Ruxolitinib cream is the first FDA-approved JAK inhibitor for skin repigmentation in people with vitiligo, paving the way for additional oral and topical JAK inhibitors to treat this autoimmune disorder.

The FDA approved a topical Janus kinase (JAK) inhibitor to treat a skin condition known as vitiligo. The new drug, known as ruxolitinib cream or by its brand name Opzelura, is the first and only FDA-approved topical JAK inhibitor for treating vitiligo in people ages 12 and older.

Experts think that vitiligo occurs when the body’s immune system attacks melanocytes — the cells responsible for producing skin pigment. The only symptom of vitiligo is light-toned patches or spots on the skin. However, the condition can also have an effect on people’s mental health.

JAK inhibitors are medications that block signaling pathways in the body that are responsible for an atypical immune response.

Most of these JAK inhibitors come in pill form, but Opzelura is a topical treatment, which means that a person can apply it directly to their skin.

A person with vitiligo is on a video call outdoors.Share on Pinterest
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Findings from a clinical program known as the TRuE-V program prompted the FDA to approve ruxolitinib. The two phase 3 trials included more than 600 adults and teens with vitiligo. The participant population was as follows:

  • 53% female participants
  • 82% white participants
  • 5% Black participants
  • 4% Asian participants


After 24 weeks of applying the cream twice per day, about 30% of participants in both trials saw at least a 75% improvement in facial patches, compared with about 10% of those who applied a placebo cream. About 15% of people treated with ruxolitinib noticed their facial patches improved by more than 90%.

After a year, about 50% of the people taking ruxolitinib experienced at least a 75% improvement in facial patches.

Researchers determined the improvements using the Vitiligo Area Scoring Index, a tool they developed to measure vitiligo severity.

Currently, ruxolitinib cream is only FDA-approved to treat nonsegmental vitiligo, which is the most common type of vitiligo. In nonsegmental vitiligo, patches tend to appear on both sides of the body.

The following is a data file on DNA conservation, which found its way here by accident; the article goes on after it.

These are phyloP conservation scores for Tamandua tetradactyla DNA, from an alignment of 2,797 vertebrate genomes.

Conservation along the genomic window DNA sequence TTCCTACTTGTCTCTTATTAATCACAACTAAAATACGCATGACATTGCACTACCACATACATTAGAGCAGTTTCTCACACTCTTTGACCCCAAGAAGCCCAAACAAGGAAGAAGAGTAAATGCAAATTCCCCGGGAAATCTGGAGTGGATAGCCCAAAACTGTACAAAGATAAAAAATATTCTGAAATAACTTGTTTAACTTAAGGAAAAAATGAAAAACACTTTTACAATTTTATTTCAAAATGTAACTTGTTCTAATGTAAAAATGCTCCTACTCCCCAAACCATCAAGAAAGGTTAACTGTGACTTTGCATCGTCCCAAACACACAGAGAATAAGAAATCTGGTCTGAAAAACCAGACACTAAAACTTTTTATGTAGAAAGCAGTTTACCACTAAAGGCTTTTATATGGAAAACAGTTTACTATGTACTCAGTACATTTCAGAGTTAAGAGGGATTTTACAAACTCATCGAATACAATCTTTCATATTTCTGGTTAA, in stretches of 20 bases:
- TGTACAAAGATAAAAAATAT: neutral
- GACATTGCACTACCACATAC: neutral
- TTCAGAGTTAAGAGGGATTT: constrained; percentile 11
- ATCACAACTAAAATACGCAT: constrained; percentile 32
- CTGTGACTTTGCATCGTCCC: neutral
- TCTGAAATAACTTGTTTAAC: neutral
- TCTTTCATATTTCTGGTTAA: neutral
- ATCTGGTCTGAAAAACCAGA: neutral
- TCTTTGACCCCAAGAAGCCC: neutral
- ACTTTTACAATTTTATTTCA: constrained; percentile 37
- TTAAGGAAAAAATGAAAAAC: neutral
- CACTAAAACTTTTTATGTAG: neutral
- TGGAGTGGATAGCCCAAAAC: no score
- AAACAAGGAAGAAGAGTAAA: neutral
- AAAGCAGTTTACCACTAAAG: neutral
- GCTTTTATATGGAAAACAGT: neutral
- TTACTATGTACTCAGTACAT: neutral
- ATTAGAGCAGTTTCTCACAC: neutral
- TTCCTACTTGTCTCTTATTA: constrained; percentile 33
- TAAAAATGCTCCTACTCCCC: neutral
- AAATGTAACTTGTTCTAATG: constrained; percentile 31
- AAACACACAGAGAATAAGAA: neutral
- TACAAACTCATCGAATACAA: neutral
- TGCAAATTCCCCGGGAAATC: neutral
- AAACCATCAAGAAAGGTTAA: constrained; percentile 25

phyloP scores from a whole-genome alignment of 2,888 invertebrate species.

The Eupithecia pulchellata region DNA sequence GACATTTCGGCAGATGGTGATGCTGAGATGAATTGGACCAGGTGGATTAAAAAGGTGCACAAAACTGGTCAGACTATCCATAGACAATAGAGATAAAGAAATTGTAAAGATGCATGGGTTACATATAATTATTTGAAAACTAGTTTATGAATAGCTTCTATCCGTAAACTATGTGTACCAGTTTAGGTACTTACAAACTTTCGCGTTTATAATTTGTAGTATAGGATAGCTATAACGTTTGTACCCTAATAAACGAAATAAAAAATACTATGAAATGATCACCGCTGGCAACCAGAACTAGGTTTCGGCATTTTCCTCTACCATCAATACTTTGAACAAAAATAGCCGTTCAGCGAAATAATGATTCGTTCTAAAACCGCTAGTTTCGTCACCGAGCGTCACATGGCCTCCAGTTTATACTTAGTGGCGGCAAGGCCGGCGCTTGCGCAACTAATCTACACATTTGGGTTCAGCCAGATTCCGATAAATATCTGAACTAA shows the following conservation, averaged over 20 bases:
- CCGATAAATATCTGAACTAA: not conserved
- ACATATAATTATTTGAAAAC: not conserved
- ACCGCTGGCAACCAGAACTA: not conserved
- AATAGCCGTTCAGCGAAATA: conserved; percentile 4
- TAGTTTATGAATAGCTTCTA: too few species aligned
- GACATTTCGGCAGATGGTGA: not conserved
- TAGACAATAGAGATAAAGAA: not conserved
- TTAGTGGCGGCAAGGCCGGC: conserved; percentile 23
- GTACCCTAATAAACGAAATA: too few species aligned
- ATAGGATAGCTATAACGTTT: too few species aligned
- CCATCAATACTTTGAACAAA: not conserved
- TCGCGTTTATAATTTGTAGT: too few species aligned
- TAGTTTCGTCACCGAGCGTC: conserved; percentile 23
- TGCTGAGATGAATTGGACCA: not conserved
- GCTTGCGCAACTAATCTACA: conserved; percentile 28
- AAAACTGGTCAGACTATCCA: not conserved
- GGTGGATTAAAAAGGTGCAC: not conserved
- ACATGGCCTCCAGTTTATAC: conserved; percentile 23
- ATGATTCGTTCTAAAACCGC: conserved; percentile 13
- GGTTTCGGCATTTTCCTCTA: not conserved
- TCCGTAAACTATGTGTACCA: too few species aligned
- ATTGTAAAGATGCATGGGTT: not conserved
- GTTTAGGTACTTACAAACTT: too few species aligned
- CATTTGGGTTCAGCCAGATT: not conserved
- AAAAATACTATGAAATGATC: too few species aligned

Experts need to conduct research on how ruxolitinib cream affects people with segmental vitiligo, in which light patches appear on just one side or part of the body.

People most often reported mild side effects in the clinical trials for ruxolitinib cream, including:

  • acne
  • redness
  • itchiness at the application site
  • throat and nasal inflammation
  • headache
  • urinary tract infection
  • fever

Like other JAK inhibitors, Opzelura’s FDA-approved label includes a boxed warning for:

  • serious infections
  • heart-related events
  • blood clots
  • cancer
  • death

JAK inhibitors suppress the body’s immune system and can make it difficult for the immune system to clear infections. Experts recommend that people with an active, serious infection avoid using ruxolitinib cream.

In rare cases, people reported serious side effects with the use of some oral JAK inhibitors, but the FDA included these potential risks as a class-wide label. Ruxolitinib cream shares this warning with other JAK inhibitors, even though people did not report these serious side effects during the clinical trials.

With ruxolitinib’s approval comes hope for the effective treatment of a condition that previously had few options. Traditionally, people with vitiligo received the following treatments:

  • phototherapy administered in a doctor’s office
  • topical corticosteroids
  • topical calcineurin inhibitors, which had inconsistent results

Experts performed past research examining oral JAK inhibitors as a treatment for vitiligo. For example, a 2015 case report involving a person with vitiligo showed the effectiveness of an oral JAK inhibitor called tofacitinib.

The manufacturer of tofacitinib is also studying a topical formulation. However, experts need to perform more clinical trials to determine if the topical formulation is effective at treating vitiligo.

Next in the pipeline may be ritlecitinib, an oral JAK inhibitor that showed promise in a Phase 2b clinical trial.

Other oral and topical JAK inhibitors with clinical proof-of-concept studies include:

Although experts might prefer topical treatments due to fewer safety concerns, an oral option may be better for people whose vitiligo covers a large body surface area. Currently, experts recommend that people only apply ruxolitinib cream to 10% or less of the body’s surface area.

Other agents that researchers are studying in ongoing clinical trials include afamelanotide and latanoprost.

Dermatologists hope to eventually find a product that can offer total skin repigmentation, along with a manageable safety profile.

As the first topical JAK inhibitor, experts consider ruxolitinib cream a breakthrough in managing vitiligo, which previously had few treatment options.

Due to pricing and insurance coverage, doctors may only prescribe ruxolitinib cream after other treatments, such as phototherapy and corticosteroids, ineffectively manage symptoms. People need to keep in mind that it can take 24 weeks or longer to see satisfactory results with ruxolitinib cream.

Ruxolitinib may not work for everyone, but the approval represents important progress in understanding the underlying course of the condition, paving the way for additional treatment options for vitiligo.